On October 10, 2019, California Attorney General Xavier Becerra released proposed implementing regulations for the California Consumer Privacy Act (“CCPA”). CCPA is intended to give consumers greater control how their personal information is collected, managed and shared. The Attorney General will hold a series of public hearings as part of the official comment period, and the final regulations are expected to be released sometime in the spring of 2020.
Note: Requirements proposed in the draft regulations that provide processes or standards not initially addressed in the statute are labeled “[NEW].” Text in italicized bold font draws attention to important concepts in the regulation.
The word “sell” as used throughout this document means “sell” as defined in the CCPA. The definition of the word “sell” for purposes of the CCPA is broad and includes “selling, renting, releasing, disclosing, disseminating, making available, transferring, or otherwise communicating orally, in writing, or by electronic or other means, a consumer’s personal information by the business to another business or third party for monetary or valuable consideration.” Under this broad definition, CCPA applies to most personal data sharing by businesses, even if personal information is not explicitly sold. For an overview of CCPA, please check out the ACC Quick Overview on “Understanding the California Consumer Privacy Act” (2019) and the ACC Guide on “Operationalizing the California Consumer Privacy Act” (2019).
The notice must:
• Be easy to read and understandable by the average consumer:
o Use plain language
o Format that draws attention and is readable on smaller screens if applicable
o In the language(s) the business uses with consumers in the ordinary course (if you regularly conduct business with consumers in both Spanish and English, your notice must also be in both Spanish and English)
o Accessible (at a minimum provide information on how consumers can access the notice in an alternative format)
o Visible where consumers will see it before any data collection takes place, INCLUDING OFFLINE (so brick and mortar must post physical signage which at the very least provides the URL for the online notice)
• [NEW] Be available in an additional format that allows the consumer to print it out as a separate document
• Be posted online using the word "privacy"
• Be part of any California-specific notice (example: if the business has a separate page of disclosures under California’s “Shine the Light” privacy law, which relates to the sharing of customers’ personal information for marketing purposes)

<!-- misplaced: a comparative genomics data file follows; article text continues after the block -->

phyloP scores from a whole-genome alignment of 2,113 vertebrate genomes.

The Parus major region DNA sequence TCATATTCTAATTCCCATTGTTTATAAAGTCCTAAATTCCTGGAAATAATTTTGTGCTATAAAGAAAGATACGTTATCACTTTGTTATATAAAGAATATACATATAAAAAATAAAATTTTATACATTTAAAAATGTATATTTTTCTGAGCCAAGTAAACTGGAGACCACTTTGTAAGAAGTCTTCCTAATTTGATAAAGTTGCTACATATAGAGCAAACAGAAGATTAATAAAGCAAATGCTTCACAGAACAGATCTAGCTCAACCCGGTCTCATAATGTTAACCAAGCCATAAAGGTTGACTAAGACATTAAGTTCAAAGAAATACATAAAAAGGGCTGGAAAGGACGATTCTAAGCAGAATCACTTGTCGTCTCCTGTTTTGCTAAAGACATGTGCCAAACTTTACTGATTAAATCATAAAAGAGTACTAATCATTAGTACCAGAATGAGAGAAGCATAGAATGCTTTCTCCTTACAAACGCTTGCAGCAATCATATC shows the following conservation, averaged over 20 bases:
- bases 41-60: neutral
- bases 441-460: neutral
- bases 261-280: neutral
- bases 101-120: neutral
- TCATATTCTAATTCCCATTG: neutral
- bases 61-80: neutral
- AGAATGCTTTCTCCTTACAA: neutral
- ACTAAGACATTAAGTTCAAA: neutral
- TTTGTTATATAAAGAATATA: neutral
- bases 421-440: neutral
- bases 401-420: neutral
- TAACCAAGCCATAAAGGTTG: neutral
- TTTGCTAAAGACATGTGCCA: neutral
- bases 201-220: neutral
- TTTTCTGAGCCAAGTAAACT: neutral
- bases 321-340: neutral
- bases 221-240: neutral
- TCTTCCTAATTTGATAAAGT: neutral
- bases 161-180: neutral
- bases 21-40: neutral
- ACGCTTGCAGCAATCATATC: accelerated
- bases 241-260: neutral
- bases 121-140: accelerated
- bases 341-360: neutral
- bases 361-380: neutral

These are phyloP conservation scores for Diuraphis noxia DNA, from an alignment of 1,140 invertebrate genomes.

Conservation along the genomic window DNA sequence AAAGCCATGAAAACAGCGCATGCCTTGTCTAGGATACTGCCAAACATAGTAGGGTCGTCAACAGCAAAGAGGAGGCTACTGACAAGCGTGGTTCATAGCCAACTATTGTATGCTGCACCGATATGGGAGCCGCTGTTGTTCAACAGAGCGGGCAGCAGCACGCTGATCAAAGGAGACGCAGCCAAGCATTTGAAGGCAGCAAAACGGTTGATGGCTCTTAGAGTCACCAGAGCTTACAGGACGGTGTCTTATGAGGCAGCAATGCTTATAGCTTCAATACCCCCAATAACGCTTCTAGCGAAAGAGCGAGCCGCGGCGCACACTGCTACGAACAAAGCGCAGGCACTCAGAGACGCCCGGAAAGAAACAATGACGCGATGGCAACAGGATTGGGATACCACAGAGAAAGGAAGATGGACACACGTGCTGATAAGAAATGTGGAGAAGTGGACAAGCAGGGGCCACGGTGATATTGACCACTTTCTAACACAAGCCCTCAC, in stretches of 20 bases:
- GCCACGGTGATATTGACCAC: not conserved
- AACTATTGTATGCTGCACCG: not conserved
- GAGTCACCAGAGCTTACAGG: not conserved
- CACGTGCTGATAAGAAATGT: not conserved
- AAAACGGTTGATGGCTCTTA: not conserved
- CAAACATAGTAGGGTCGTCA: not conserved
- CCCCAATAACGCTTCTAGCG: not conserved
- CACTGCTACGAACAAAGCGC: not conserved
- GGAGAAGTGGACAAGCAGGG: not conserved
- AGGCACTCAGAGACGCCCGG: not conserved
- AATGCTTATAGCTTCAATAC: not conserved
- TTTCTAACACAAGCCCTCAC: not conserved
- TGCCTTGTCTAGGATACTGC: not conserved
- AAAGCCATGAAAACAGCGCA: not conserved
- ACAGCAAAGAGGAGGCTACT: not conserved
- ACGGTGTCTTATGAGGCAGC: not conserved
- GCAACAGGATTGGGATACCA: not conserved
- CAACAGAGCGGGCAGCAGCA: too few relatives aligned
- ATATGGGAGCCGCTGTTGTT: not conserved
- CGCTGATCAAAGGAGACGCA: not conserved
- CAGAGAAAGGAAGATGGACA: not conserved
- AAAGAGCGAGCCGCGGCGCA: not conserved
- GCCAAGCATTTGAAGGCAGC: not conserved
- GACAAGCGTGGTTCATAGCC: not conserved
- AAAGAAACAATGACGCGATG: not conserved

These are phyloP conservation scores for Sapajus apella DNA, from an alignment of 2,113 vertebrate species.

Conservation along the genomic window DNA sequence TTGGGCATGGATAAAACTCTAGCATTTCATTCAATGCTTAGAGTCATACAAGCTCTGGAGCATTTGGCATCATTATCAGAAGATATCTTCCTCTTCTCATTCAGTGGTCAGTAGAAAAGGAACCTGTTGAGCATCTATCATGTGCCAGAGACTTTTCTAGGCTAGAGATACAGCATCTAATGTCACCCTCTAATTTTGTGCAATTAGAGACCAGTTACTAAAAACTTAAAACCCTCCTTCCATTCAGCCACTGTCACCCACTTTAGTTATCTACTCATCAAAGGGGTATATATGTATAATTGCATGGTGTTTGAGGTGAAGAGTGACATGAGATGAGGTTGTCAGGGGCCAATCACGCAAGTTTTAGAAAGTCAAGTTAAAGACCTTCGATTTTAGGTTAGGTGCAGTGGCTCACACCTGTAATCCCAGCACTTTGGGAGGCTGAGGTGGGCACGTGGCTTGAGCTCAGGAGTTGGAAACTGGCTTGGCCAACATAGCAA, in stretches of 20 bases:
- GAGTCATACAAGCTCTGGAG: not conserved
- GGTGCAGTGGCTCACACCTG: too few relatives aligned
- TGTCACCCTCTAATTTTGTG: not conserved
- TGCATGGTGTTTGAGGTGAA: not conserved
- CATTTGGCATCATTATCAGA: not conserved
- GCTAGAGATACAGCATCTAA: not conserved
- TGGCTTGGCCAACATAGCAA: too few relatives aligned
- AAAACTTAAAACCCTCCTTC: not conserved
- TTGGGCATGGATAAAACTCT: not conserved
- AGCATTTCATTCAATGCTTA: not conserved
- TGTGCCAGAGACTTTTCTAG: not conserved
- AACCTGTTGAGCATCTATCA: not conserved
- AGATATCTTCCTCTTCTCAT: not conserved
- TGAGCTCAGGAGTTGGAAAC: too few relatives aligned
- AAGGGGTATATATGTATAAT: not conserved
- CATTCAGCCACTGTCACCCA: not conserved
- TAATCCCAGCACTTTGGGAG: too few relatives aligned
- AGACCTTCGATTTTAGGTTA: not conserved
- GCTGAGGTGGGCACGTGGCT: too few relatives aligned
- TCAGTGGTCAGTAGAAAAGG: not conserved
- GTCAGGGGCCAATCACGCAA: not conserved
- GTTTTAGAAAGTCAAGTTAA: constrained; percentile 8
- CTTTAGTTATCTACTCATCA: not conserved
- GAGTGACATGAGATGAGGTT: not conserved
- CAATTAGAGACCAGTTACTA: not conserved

o Each category of personal information that will be collected from a consumer
o The categories of sources from which the information was collected
o The business or commercial purpose for which the information was collected
o The categories of third parties with whom the business shares personal information
• [NEW] Provide the requirements for a consumer to verify their identity, including documents or information required
• [NEW] Provide the requirements for a person to confirm that they are the parent or guardian of a minor requesting to opt in to sale
• [NEW] Outline the method by which a consumer may designate an authorized agent to make a request on the consumer's behalf
• [NEW] Provide the metrics reporting required if a business buys or sells the personal information of more than 4 million consumers
If a financial incentive is available to the consumer:
• Must provide notice of the financial incentive (following same formatting rules – easy to read, plain language, etc).
• [NEW] Shall include
o Succinct summary of the financial incentive /price or service difference
o Description of the material terms
o How the consumer can opt in to the incentive or difference
o Notice of the right to withdraw from participation
o Explanation of the financial incentive including
Good faith estimate of the value of the data to the business
Description of the method used to calculate value
A business cannot use the information other than as described, and cannot collect information other than as described; if a business doesn’t post the notice they cannot collect personal information.
[NEW] If a business does not and will not sell personal information:
• The business is not required to include a "Do Not Sell My Personal Information" button on its website
• The business does not have to provide a Notice of Right to Opt Out to consumers
• the person whose information is collected during this period is deemed to have opted out of sale under the CCPA at the time of collection
[NEW] Businesses that do not collect information directly from consumers don't need to provide a notice at collection but have to do the following before sale:
• Contact the consumer directly to provide the notice and the notice of the right to opt out OR
• Contact the source to confirm that the source provided the notice of collection to the consumer and the notice of the right to opt out AND obtain a signed attestation from the source describing how the source provided notices.
Notice at Collection
• Must be provided to the customer at or before the time of collecting any personal information, including offline
• Must include:
o A list of the categories of personal information to be collected;
o The business or commercial purpose for which the personal information will be used;
o The link to the "Do Not Sell My Personal Information" page; and
Notice of Right to Opt Out of Sale – must include:
• Description of the right to opt out
• [NEW] The webform the consumer can use to opt out (having a webform is mandatory)
• Instructions for any other method the consumer can use to submit an opt out request
• Any proof required when a consumer uses an authorized agent to submit the opt out
Responding to Requests to Opt Out
• Required to act on the request within 15 days from the date of receipt
• Notify all third parties with which it has sold personal information of the consumer within the previous 90 days of the request to opt out and instruct the third party not to further sell the information
• [NEW] notify the consumer when this has been completed
• A request to opt out is the only consumer request that does not have to be a verifiable request
Opting In After Opting Out
Two-step process: consumer must clearly submit the request to opt in and then separately confirm the choice to opt in
"Do Not Sell My Personal Information" Button